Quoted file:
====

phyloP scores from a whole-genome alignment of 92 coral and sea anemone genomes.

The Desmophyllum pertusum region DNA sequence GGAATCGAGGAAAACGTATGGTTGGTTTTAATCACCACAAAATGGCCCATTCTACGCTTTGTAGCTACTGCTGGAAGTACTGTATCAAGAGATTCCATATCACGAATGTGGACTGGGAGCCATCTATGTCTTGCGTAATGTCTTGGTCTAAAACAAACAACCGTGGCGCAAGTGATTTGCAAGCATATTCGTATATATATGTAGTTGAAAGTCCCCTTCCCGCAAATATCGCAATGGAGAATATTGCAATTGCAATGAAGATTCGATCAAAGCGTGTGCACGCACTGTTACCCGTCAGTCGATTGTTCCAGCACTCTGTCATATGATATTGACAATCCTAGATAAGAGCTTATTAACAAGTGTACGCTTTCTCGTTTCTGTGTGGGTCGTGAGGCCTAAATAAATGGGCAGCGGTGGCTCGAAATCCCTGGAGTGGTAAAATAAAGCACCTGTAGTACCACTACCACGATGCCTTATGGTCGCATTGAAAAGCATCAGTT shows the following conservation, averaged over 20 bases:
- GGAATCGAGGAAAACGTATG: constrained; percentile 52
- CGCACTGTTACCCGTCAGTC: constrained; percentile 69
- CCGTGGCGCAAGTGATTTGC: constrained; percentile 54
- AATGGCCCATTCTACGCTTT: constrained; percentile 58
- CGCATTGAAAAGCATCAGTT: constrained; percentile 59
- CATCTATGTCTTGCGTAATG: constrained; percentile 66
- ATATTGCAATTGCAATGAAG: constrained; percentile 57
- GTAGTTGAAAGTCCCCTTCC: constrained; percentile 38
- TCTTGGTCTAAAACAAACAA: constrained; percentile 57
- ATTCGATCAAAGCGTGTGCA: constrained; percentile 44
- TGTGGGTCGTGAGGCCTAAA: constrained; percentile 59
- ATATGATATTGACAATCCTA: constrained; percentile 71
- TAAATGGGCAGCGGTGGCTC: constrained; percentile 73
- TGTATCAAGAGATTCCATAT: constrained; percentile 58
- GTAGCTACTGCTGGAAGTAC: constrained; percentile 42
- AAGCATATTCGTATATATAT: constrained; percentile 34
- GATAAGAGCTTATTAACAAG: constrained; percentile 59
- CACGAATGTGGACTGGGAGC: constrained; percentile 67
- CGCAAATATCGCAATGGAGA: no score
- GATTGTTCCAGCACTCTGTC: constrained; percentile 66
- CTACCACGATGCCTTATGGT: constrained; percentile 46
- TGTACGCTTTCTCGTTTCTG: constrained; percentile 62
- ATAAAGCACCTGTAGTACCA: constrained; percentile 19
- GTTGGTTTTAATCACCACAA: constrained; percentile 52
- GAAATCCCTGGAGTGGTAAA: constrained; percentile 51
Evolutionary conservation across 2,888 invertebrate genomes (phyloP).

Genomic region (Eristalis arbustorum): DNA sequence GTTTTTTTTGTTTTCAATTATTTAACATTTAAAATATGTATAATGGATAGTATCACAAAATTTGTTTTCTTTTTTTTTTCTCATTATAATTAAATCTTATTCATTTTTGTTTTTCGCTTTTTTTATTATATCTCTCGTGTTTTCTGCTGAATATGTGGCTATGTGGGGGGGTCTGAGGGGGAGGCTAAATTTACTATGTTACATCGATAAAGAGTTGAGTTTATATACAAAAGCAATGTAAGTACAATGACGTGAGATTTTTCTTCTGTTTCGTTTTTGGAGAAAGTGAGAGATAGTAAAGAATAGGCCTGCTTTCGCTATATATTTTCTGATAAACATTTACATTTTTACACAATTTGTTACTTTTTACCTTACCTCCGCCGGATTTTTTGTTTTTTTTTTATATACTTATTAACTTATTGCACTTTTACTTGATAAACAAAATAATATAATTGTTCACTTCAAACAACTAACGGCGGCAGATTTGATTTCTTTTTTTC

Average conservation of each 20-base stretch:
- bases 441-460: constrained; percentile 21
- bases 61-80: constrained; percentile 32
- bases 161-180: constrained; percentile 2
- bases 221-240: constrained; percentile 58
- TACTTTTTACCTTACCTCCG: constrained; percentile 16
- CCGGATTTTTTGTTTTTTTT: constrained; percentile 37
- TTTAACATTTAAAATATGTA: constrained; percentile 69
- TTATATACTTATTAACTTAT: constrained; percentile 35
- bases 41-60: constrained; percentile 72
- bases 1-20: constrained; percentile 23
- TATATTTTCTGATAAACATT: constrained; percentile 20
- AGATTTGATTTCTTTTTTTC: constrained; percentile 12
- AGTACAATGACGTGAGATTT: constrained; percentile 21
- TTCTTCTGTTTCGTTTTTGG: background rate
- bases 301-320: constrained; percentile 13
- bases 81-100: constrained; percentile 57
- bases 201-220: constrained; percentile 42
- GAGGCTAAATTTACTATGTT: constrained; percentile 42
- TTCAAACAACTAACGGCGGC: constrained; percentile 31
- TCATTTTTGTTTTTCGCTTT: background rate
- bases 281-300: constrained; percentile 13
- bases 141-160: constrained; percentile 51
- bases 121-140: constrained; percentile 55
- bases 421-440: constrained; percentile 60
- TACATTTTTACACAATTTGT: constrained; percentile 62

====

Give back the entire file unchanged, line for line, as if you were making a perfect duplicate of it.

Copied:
phyloP scores from a whole-genome alignment of 92 coral and sea anemone genomes.

The Desmophyllum pertusum region DNA sequence GGAATCGAGGAAAACGTATGGTTGGTTTTAATCACCACAAAATGGCCCATTCTACGCTTTGTAGCTACTGCTGGAAGTACTGTATCAAGAGATTCCATATCACGAATGTGGACTGGGAGCCATCTATGTCTTGCGTAATGTCTTGGTCTAAAACAAACAACCGTGGCGCAAGTGATTTGCAAGCATATTCGTATATATATGTAGTTGAAAGTCCCCTTCCCGCAAATATCGCAATGGAGAATATTGCAATTGCAATGAAGATTCGATCAAAGCGTGTGCACGCACTGTTACCCGTCAGTCGATTGTTCCAGCACTCTGTCATATGATATTGACAATCCTAGATAAGAGCTTATTAACAAGTGTACGCTTTCTCGTTTCTGTGTGGGTCGTGAGGCCTAAATAAATGGGCAGCGGTGGCTCGAAATCCCTGGAGTGGTAAAATAAAGCACCTGTAGTACCACTACCACGATGCCTTATGGTCGCATTGAAAAGCATCAGTT shows the following conservation, averaged over 20 bases:
- GGAATCGAGGAAAACGTATG: constrained; percentile 52
- CGCACTGTTACCCGTCAGTC: constrained; percentile 69
- CCGTGGCGCAAGTGATTTGC: constrained; percentile 54
- AATGGCCCATTCTACGCTTT: constrained; percentile 58
- CGCATTGAAAAGCATCAGTT: constrained; percentile 59
- CATCTATGTCTTGCGTAATG: constrained; percentile 66
- ATATTGCAATTGCAATGAAG: constrained; percentile 57
- GTAGTTGAAAGTCCCCTTCC: constrained; percentile 38
- TCTTGGTCTAAAACAAACAA: constrained; percentile 57
- ATTCGATCAAAGCGTGTGCA: constrained; percentile 44
- TGTGGGTCGTGAGGCCTAAA: constrained; percentile 59
- ATATGATATTGACAATCCTA: constrained; percentile 71
- TAAATGGGCAGCGGTGGCTC: constrained; percentile 73
- TGTATCAAGAGATTCCATAT: constrained; percentile 58
- GTAGCTACTGCTGGAAGTAC: constrained; percentile 42
- AAGCATATTCGTATATATAT: constrained; percentile 34
- GATAAGAGCTTATTAACAAG: constrained; percentile 59
- CACGAATGTGGACTGGGAGC: constrained; percentile 67
- CGCAAATATCGCAATGGAGA: no score
- GATTGTTCCAGCACTCTGTC: constrained; percentile 66
- CTACCACGATGCCTTATGGT: constrained; percentile 46
- TGTACGCTTTCTCGTTTCTG: constrained; percentile 62
- ATAAAGCACCTGTAGTACCA: constrained; percentile 19
- GTTGGTTTTAATCACCACAA: constrained; percentile 52
- GAAATCCCTGGAGTGGTAAA: constrained; percentile 51
Evolutionary conservation across 2,888 invertebrate genomes (phyloP).

Genomic region (Eristalis arbustorum): DNA sequence GTTTTTTTTGTTTTCAATTATTTAACATTTAAAATATGTATAATGGATAGTATCACAAAATTTGTTTTCTTTTTTTTTTCTCATTATAATTAAATCTTATTCATTTTTGTTTTTCGCTTTTTTTATTATATCTCTCGTGTTTTCTGCTGAATATGTGGCTATGTGGGGGGGTCTGAGGGGGAGGCTAAATTTACTATGTTACATCGATAAAGAGTTGAGTTTATATACAAAAGCAATGTAAGTACAATGACGTGAGATTTTTCTTCTGTTTCGTTTTTGGAGAAAGTGAGAGATAGTAAAGAATAGGCCTGCTTTCGCTATATATTTTCTGATAAACATTTACATTTTTACACAATTTGTTACTTTTTACCTTACCTCCGCCGGATTTTTTGTTTTTTTTTTATATACTTATTAACTTATTGCACTTTTACTTGATAAACAAAATAATATAATTGTTCACTTCAAACAACTAACGGCGGCAGATTTGATTTCTTTTTTTC

Average conservation of each 20-base stretch:
- bases 441-460: constrained; percentile 21
- bases 61-80: constrained; percentile 32
- bases 161-180: constrained; percentile 2
- bases 221-240: constrained; percentile 58
- TACTTTTTACCTTACCTCCG: constrained; percentile 16
- CCGGATTTTTTGTTTTTTTT: constrained; percentile 37
- TTTAACATTTAAAATATGTA: constrained; percentile 69
- TTATATACTTATTAACTTAT: constrained; percentile 35
- bases 41-60: constrained; percentile 72
- bases 1-20: constrained; percentile 23
- TATATTTTCTGATAAACATT: constrained; percentile 20
- AGATTTGATTTCTTTTTTTC: constrained; percentile 12
- AGTACAATGACGTGAGATTT: constrained; percentile 21
- TTCTTCTGTTTCGTTTTTGG: background rate
- bases 301-320: constrained; percentile 13
- bases 81-100: constrained; percentile 57
- bases 201-220: constrained; percentile 42
- GAGGCTAAATTTACTATGTT: constrained; percentile 42
- TTCAAACAACTAACGGCGGC: constrained; percentile 31
- TCATTTTTGTTTTTCGCTTT: background rate
- bases 281-300: constrained; percentile 13
- bases 141-160: constrained; percentile 51
- bases 121-140: constrained; percentile 55
- bases 421-440: constrained; percentile 60
- TACATTTTTACACAATTTGT: constrained; percentile 62